Keep in mind, trimming old dying fronds will NOT improve the growth of the new fronds. Why? Because, unlike broadleaf trees, palms use nutrition from lower dying leaves to produce new growth.
Therefore, if you trim them, it will create more stress for the plant and will slow down the formation of the new beautiful leaves. I know, all these brown leaves don’t look that good, but don’t cut them until they are dry. Otherwise you would be hurting your tree instead of helping it.
While there are a few different palm tree cuts, I wouldn’t recommend pruning fronds below horizontal line. Especially, avoid so called ‘hurricane cut’. Many services, with nothing else to do, offer it before hurricane comes.
It’s a drastic cut that only leaves a few fronds at the very top. In reality, it only creates more stress for the tree and does NOT help against hurricane.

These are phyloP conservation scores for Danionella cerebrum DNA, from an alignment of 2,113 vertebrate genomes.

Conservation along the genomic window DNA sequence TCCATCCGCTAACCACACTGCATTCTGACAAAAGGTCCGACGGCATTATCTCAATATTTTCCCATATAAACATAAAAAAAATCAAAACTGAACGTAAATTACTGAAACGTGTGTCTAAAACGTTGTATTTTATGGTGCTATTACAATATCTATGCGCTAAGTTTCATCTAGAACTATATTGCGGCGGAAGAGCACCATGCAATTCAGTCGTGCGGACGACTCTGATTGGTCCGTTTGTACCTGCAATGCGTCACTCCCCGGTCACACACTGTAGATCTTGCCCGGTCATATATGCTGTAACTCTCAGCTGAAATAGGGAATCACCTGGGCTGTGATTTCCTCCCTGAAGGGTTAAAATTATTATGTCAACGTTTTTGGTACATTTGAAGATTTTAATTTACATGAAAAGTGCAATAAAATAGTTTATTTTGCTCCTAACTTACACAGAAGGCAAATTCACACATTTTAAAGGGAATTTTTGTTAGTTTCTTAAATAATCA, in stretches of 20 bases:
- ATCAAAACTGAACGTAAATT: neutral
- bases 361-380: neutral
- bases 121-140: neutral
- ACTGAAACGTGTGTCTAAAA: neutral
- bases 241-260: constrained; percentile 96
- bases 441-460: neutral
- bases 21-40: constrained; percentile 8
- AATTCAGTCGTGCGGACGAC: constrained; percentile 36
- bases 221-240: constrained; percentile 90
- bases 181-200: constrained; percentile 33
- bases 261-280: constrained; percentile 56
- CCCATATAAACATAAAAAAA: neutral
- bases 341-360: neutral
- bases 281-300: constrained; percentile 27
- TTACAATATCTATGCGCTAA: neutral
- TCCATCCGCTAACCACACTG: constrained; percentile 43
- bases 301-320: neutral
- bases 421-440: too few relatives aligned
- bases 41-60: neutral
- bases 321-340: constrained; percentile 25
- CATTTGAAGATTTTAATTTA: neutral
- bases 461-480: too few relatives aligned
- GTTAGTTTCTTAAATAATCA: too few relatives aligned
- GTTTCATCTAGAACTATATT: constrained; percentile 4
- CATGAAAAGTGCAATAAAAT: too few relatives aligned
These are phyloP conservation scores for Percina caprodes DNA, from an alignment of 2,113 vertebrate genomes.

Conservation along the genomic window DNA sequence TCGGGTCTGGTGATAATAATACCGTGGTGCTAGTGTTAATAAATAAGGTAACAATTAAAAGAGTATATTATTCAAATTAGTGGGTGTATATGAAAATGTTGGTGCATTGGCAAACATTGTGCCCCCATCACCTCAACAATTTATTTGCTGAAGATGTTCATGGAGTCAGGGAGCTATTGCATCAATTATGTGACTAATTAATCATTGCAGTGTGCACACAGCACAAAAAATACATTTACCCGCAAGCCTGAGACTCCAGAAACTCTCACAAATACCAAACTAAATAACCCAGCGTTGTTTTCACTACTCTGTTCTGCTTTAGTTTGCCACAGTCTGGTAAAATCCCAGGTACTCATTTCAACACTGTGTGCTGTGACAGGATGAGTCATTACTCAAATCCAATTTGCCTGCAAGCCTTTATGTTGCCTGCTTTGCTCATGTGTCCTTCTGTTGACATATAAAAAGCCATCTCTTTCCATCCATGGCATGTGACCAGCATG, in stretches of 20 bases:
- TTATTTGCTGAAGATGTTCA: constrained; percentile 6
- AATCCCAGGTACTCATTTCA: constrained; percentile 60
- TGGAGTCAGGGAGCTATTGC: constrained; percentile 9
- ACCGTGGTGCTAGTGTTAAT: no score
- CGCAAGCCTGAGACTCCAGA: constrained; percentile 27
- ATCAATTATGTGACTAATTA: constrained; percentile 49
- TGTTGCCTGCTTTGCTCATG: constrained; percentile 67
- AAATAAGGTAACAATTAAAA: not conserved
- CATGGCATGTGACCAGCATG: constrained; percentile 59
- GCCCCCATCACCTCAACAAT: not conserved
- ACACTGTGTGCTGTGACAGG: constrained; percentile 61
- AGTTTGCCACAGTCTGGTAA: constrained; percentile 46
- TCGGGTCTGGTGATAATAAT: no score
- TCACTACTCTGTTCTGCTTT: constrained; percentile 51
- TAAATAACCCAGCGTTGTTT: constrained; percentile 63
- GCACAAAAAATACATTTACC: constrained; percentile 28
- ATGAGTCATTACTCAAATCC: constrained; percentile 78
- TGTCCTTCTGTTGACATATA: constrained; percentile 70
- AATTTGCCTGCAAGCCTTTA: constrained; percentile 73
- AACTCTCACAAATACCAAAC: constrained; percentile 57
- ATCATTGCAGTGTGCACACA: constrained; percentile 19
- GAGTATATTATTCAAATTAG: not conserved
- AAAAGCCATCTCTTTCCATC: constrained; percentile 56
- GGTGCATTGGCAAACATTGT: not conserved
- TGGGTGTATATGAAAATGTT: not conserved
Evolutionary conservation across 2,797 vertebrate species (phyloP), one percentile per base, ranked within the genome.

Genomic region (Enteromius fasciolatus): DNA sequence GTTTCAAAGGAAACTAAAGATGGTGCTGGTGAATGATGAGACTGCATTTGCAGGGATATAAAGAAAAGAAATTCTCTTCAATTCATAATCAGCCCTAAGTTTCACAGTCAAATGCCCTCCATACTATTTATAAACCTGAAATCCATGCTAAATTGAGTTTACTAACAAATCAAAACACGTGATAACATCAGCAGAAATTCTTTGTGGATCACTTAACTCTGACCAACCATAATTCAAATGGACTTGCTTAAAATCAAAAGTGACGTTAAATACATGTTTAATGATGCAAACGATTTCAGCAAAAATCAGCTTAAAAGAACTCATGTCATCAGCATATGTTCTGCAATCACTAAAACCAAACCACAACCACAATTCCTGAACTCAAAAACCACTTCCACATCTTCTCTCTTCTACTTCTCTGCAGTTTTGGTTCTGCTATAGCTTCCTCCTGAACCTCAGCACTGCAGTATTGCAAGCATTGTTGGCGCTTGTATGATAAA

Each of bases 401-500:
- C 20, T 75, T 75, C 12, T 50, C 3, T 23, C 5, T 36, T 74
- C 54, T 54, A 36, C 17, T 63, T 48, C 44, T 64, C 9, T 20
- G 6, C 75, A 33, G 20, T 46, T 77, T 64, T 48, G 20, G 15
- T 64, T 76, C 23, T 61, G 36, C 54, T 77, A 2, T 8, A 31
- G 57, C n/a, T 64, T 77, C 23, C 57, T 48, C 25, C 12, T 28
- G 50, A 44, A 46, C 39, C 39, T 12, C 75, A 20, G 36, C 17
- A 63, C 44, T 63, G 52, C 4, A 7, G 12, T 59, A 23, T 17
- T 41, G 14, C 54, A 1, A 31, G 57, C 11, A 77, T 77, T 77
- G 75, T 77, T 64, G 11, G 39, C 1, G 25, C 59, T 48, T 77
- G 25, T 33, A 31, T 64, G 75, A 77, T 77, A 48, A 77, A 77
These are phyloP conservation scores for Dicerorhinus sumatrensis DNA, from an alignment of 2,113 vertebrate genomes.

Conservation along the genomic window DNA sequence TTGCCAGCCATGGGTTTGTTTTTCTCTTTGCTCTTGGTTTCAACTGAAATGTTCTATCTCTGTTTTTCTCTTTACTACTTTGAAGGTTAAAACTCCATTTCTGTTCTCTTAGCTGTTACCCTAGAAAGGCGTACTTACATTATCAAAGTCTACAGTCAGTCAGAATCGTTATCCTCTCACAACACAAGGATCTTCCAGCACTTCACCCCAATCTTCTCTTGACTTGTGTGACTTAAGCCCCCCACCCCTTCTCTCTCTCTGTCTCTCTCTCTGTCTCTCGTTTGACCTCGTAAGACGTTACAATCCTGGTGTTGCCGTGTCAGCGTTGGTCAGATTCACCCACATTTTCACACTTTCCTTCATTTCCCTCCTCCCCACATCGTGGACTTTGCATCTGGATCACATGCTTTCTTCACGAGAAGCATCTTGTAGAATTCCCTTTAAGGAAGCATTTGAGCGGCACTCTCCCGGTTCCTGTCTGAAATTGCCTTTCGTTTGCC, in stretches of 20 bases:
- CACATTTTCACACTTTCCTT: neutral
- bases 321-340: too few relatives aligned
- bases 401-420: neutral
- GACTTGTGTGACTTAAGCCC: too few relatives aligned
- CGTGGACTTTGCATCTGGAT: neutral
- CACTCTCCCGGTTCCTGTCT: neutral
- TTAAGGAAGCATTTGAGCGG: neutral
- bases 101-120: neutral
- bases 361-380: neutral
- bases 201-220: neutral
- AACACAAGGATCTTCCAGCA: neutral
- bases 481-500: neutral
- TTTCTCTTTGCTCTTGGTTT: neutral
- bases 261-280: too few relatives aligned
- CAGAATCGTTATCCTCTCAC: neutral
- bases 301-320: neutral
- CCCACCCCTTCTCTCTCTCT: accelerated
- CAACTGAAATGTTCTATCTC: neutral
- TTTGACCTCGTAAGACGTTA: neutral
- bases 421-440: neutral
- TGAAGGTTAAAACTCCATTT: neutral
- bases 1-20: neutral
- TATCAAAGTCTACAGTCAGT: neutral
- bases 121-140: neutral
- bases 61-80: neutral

When removing the leaves, cut as close to the trunk as possible without injuring the trunk. The remaining leaf base will eventually fall off on its own or you can pull it off when it is dry and loose.
How to Protect Palm Trees from Cold
Most palms like warm weather and get cold damage if the temperature drops below 45F. However, there are some species that can survive cold winters with temperatures as low as 10-15F.
If you live in the tropical climate, don’t worry about it, anything will grow. But, if you live in a colder state, you need to spend some time on research, because not every palm can survive in cold temperatures.
Protecting your trees from cold during winter months is absolutely crucial. Even if you live in a warm tropical climate you can get a nasty cold snap that can kill your palms in matter of a few hours.
You can’t even imagine how many emails I get about cold damage palms during winter. And a lot of times there is nothing that can be done to save those palms. So, if you know that cold is coming your way be prepared.